Keywords: Soviet legal theory, P. Stuchka, E. Pashukanis, A. Vishinsky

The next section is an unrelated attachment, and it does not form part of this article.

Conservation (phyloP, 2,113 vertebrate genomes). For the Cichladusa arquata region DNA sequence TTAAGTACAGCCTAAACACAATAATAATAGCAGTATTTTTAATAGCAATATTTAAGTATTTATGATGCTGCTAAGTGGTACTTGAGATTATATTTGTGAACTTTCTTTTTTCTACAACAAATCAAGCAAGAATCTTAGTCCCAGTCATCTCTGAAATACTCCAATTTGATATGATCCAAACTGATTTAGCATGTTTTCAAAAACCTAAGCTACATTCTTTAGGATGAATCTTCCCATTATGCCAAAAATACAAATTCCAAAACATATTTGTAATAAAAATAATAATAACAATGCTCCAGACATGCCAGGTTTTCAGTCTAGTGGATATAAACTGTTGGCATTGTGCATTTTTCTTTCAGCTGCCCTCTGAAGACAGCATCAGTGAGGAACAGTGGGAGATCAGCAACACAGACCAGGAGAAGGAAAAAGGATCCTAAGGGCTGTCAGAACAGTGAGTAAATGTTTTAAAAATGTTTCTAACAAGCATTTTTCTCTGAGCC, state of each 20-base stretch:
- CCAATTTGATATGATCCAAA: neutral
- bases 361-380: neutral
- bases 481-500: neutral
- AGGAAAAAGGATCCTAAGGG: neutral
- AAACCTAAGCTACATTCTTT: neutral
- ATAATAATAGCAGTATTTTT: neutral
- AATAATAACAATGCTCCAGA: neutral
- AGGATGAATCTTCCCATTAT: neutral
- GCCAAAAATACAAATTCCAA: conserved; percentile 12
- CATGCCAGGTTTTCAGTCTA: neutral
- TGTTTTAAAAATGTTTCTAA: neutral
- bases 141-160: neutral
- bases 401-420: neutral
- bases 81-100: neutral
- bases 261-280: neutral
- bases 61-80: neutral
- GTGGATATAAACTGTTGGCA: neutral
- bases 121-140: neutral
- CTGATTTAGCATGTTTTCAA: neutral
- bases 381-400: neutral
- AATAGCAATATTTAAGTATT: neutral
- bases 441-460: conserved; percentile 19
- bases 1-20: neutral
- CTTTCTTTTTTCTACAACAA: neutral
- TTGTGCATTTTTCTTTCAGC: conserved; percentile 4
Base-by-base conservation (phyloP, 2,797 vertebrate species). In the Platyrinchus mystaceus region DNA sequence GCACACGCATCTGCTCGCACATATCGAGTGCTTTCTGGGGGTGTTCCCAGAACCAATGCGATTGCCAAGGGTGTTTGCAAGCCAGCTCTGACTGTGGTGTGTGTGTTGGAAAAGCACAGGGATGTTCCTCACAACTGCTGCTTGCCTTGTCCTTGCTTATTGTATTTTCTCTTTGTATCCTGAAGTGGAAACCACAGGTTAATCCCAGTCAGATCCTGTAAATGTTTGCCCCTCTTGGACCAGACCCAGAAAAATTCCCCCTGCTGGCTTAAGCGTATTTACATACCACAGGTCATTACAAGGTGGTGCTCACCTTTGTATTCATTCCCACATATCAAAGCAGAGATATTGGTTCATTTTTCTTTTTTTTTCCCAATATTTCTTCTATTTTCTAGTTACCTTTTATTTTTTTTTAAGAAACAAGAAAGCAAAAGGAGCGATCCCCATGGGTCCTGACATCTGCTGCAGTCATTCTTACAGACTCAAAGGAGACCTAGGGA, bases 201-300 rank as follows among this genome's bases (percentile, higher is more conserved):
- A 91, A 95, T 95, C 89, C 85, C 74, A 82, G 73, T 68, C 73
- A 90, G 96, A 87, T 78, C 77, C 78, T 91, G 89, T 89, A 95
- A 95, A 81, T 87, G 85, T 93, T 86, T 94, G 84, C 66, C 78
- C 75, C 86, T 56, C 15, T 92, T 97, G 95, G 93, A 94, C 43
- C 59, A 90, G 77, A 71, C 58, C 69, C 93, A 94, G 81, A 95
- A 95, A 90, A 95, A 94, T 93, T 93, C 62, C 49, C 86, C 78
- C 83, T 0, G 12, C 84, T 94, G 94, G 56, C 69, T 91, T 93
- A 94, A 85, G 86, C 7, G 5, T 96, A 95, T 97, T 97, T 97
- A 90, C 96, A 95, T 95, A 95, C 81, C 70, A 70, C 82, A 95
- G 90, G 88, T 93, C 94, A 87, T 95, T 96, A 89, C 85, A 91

Abstract: The aim of this paper is to point out paradigmatic tensions in Soviet jurisprudence in the 1930s. By the mid 1930s, a free-ranging discussion on legal theory was stifled and severely restricted. The official legal doctrine was held to be the only legitimate and truly scientific theory of law. The plurality of opinions and the free competition of ideas were replaced by uncompromising criticism of all legal theories that were inconsistent with the official dogma. New ideas were judged on grounds of conformity with the official conception of law developed by Vishinsky. The academic discourse was reduced to diatribes and denunciations of betrayal. Even doctrinal differences were held to be high treason. Therefore, most of the members of the Soviet antipositivist legal school surrendered their intellectual independence and revised their ideas. This contribution confronts the official dogma associated with Vishinsky and the legal theories of Stuchka and Pashukanis.